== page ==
The only hazard with shopping through the Internet is whether or not your gifts arrive. On Christmas morning (or evening depending on your tradition) no one wants to hear, “Oh, I’m sorry that you don’t have a present under the tree. It is on “back order” and you should be receiving it in 6-8 weeks.”

    Comment by Jason Stone — November 16, 2004 @ 9:52 am

  8. You could post your knickers ahead of you.

    Shop assistants never listen to me when there’s a problem and I can explain what’s gone wrong because it’s happened before. Treating the customers like idiots seems to be pre-programmed into them.

    Comment by Claire — November 16, 2004 @ 11:48 am

  9. I’ve only been to CDG once, and I spent most of the time there wandering around in circles looking for the taxi rank. I was on the wrong level…
    :roll:

    Comment by witho — November 16, 2004 @ 11:50 am

  10. Claire – I’m sure I read about a starlet who sends her pants by DHL because she can’t bear the idea of customs searching her baggage and seeing her smalls. And now I can’t remember which celeb dirtmag I read it in or who it was? Kate Winslet maybe?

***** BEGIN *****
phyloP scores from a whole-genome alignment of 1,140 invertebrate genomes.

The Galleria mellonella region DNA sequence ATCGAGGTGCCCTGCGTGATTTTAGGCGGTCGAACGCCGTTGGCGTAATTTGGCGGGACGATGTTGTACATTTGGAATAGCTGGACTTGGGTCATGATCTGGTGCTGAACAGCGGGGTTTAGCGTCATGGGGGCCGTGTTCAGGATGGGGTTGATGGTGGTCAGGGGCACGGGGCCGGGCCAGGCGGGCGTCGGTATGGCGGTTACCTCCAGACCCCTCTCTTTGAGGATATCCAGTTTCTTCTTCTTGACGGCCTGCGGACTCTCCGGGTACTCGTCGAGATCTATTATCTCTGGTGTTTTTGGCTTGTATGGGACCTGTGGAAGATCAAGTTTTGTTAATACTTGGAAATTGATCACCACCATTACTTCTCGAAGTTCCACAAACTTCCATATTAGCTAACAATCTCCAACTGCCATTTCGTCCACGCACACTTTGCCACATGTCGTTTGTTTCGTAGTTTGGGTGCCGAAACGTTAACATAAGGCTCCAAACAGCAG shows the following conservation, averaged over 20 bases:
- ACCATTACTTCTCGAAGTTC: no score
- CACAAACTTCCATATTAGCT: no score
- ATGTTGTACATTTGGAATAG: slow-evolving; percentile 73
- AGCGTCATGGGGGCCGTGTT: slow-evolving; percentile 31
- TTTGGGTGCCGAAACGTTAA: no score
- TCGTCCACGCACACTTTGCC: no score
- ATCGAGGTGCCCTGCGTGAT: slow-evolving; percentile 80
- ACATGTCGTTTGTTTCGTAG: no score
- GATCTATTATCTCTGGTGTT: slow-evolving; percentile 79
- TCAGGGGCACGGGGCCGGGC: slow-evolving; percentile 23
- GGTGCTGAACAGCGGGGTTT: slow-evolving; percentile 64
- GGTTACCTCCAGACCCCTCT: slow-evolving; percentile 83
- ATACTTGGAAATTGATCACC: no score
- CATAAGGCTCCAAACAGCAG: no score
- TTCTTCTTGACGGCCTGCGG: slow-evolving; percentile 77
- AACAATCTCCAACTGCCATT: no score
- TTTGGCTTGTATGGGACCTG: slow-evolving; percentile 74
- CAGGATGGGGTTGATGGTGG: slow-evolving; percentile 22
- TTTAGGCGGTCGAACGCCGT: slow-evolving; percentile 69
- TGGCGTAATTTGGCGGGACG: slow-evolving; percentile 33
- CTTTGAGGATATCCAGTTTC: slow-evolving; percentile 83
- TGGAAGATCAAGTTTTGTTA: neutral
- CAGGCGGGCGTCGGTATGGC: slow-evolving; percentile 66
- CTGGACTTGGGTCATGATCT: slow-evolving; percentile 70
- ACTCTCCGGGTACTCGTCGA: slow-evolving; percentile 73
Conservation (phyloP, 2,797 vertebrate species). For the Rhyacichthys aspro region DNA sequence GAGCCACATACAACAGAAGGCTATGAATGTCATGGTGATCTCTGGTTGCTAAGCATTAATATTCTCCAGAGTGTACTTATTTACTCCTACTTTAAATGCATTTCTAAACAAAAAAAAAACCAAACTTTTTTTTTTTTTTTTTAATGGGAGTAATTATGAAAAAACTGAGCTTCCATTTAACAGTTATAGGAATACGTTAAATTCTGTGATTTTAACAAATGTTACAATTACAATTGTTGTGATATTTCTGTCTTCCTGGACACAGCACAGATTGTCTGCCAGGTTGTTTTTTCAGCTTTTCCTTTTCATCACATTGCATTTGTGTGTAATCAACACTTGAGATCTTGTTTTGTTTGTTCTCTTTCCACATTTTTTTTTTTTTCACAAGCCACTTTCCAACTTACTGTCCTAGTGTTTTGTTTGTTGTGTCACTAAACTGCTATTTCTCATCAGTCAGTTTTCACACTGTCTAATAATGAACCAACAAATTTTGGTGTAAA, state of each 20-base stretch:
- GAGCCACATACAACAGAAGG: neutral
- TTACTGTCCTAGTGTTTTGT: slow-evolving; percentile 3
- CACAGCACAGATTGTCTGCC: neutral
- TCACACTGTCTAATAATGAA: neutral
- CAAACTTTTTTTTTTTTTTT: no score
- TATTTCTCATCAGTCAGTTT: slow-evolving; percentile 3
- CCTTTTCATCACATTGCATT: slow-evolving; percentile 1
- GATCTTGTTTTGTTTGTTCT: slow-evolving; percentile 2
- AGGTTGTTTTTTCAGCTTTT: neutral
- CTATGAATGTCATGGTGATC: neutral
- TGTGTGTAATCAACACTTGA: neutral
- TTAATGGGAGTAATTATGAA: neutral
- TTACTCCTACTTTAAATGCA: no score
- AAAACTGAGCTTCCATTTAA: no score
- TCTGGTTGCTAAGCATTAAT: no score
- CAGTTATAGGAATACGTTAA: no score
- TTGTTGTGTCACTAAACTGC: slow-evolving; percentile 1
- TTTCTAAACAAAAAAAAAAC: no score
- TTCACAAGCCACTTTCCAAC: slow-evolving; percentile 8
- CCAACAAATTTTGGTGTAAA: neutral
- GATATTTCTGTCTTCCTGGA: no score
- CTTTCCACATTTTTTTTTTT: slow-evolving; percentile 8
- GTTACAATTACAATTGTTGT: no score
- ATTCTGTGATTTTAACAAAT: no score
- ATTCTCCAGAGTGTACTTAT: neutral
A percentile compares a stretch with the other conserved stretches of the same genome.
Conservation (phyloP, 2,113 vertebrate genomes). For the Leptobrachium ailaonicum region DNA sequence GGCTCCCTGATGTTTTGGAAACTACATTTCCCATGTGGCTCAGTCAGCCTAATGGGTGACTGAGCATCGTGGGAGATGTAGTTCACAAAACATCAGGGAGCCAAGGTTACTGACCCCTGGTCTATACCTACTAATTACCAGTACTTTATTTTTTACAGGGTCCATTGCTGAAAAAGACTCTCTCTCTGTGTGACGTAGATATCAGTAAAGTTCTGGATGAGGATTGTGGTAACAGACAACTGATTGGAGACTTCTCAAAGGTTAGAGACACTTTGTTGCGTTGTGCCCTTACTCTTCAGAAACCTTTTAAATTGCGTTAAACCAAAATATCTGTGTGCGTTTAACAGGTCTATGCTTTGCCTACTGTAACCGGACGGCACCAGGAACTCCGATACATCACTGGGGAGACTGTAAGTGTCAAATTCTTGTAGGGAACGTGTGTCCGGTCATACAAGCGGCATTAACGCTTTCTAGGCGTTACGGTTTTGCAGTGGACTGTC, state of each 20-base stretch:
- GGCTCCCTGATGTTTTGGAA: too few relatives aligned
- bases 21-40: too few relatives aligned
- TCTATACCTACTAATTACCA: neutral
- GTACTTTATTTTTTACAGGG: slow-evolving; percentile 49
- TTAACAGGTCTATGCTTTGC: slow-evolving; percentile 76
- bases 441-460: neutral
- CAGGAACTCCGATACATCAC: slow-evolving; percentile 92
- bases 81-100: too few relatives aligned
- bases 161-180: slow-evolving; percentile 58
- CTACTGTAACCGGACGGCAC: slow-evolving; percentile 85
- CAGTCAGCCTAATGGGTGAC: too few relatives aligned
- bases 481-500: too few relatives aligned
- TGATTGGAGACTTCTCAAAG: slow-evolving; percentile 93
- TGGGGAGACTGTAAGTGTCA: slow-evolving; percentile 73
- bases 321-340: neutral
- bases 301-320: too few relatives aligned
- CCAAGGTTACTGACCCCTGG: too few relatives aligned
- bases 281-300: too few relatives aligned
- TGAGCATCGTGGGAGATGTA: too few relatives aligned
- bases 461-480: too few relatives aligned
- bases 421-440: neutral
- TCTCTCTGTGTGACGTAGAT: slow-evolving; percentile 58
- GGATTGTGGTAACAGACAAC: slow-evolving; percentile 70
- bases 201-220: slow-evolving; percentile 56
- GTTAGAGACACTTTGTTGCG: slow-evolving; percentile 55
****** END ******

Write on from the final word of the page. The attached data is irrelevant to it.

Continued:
Comment by petite — November 16, 2004 @ 4:58 pm

  11. I wholeheartedly agree with all previous contributors who lauded the virtues of amazon in its various manifestations. Exiled in Waffleland I could not live without it. Apart from its impeccable service, however, most other British firms with a website are trapped in the Stone Age – many refuse to accept orders from abroad, which only usually becomes apparent once you have gone through the rigmarole of typing in credit card numbers, addresses etc. As for the shop assistants, whilst they are in all likelihood constrained by company instructions (violating which would probably cost them their jobs), they are not exactly hired for their stunning intellects (I realise this makes me sound horribly elitist and completely ignores the vicissitudes of fate – one Scottish restaurant’s sales gimmick was that it only recruited waitressing staff if they were in possession of doctorates). No jostling, bargain-sniffing crowds for me – just the keyboard and the tranquility of my bookshelf-lined study.

    Comment by Chameleon — November 17, 2004 @ 11:45 am